If you are thinking about setting up a self-managed super fund, make sure you consider the costs, time, risks and skills involved.
When you set up a self-managed super fund (SMSF), the responsibility rests with you. You must make the investment decisions for the fund. You are also held responsible for complying with the super and tax laws. These are major financial decisions and you need to have the time and skills to do it.
As a trustee of an SMSF you’ll also be responsible for operating your fund within the law. You may face severe penalties and your fund may suffer tax consequences if you don’t comply with the laws.
An SMSF must be run for the sole purpose of providing retirement benefits for the members or their dependants.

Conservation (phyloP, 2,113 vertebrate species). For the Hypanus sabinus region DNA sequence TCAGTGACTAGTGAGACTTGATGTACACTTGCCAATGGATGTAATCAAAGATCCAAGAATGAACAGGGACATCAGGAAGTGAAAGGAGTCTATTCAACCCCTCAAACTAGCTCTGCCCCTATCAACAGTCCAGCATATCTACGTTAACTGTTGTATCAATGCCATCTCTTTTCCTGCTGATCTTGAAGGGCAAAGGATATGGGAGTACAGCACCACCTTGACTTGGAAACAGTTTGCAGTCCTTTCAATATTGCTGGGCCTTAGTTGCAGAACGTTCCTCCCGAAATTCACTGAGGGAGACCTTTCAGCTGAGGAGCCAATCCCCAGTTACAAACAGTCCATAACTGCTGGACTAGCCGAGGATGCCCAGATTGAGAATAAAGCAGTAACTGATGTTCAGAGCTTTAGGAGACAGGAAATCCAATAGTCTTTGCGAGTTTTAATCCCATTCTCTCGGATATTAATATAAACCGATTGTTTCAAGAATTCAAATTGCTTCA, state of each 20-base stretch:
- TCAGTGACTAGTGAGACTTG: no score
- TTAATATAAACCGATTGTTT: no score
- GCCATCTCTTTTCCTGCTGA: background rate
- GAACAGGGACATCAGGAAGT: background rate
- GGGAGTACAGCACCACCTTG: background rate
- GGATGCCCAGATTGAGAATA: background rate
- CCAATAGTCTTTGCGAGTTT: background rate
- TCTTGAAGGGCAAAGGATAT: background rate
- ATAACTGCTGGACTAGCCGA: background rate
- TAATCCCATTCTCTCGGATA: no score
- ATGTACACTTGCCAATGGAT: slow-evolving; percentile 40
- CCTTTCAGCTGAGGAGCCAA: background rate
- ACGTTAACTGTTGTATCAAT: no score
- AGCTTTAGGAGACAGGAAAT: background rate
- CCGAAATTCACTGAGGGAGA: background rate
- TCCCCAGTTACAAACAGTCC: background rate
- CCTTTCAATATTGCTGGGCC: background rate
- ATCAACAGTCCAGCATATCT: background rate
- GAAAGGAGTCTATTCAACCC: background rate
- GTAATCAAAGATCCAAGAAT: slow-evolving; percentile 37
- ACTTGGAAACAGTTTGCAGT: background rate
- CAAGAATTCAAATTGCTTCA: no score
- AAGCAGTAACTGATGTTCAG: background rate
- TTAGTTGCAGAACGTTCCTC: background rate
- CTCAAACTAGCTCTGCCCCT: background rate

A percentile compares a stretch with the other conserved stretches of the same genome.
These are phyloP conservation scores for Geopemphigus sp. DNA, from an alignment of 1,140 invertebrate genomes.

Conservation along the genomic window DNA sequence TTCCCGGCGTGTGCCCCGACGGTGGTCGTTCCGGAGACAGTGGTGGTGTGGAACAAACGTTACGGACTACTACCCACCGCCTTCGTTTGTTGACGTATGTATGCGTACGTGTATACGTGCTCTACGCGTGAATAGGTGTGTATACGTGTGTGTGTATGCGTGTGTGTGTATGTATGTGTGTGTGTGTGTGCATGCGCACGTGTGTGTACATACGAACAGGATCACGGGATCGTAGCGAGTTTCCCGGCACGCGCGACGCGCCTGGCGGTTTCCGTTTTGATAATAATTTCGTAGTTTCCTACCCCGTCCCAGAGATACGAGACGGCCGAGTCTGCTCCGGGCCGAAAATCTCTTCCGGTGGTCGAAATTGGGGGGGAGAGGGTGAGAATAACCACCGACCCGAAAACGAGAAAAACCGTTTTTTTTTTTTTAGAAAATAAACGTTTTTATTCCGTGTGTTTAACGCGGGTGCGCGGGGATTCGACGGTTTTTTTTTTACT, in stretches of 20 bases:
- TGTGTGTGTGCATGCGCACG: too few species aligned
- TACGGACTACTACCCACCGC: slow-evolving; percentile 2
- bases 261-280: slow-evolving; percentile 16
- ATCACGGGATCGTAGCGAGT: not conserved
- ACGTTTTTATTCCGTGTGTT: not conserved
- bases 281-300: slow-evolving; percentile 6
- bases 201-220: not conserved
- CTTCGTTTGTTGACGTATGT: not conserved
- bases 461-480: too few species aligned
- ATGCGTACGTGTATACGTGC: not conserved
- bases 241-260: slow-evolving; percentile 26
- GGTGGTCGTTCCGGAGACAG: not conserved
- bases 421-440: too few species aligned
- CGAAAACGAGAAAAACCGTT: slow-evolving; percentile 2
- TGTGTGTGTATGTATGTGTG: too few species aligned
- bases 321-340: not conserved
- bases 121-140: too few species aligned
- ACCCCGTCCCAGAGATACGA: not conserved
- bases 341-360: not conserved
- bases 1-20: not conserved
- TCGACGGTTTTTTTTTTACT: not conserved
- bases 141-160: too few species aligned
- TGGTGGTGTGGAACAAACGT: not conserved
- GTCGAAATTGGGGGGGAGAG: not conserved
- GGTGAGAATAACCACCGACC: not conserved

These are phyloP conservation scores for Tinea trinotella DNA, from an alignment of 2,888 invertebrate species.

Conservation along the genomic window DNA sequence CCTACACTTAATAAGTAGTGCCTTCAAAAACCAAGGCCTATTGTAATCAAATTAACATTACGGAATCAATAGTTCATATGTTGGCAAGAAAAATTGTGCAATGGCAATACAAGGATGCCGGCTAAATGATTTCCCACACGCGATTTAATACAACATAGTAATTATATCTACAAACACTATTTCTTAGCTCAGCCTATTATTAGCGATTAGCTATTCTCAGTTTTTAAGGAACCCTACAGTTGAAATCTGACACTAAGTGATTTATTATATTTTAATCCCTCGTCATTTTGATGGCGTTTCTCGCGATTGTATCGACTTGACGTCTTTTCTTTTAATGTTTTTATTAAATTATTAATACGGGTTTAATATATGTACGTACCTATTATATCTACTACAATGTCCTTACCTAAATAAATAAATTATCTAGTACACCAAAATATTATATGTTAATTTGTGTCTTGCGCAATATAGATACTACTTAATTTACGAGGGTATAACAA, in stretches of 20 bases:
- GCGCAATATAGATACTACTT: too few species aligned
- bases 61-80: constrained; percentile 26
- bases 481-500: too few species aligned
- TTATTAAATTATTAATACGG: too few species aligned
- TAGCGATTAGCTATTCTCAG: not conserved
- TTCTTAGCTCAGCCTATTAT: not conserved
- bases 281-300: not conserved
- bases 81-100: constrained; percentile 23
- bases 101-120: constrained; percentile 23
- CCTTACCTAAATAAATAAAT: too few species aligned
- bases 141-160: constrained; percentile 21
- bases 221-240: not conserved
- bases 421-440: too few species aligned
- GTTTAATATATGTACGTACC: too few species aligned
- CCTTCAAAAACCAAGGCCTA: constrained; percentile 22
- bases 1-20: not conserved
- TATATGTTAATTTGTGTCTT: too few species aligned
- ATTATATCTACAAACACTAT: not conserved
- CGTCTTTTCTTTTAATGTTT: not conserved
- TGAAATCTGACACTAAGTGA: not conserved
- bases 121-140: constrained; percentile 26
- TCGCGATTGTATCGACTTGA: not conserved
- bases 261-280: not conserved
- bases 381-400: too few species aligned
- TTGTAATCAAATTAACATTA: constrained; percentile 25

For example, if your SMSF owns a holiday home, related parties can’t stay in it for any reason – not even when having renovation work done – because this constitutes use of the asset.
You need to make investment decisions for the SMSF, including formulating an investment strategy that you review regularly. You need to understand the restrictions on the investments an SMSF can make.
It costs money to set up and run an SMSF. You might find that the fees you pay for an SMSF are more than you would pay in another type of super fund. Every year that you have an SMSF you’ll need to pay for an independent audit and the supervisory levy.
Most SMSFs also pay for additional help, such as:
preparing the SMSF annual return
valuations of the SMSF’s assets
actuarial certificates for SMSFs paying income streams (pensions)
legal fees, for example if the trust deed needs to be amended
assistance with fund administration
insurance for members.
Your self-managed super fund (SMSF) needs to be set up correctly so that it’s eligible for tax concessions, can receive contributions and is as easy as possible to administer.
It’s best to see a qualiﬁed, licensed professional to help you decide.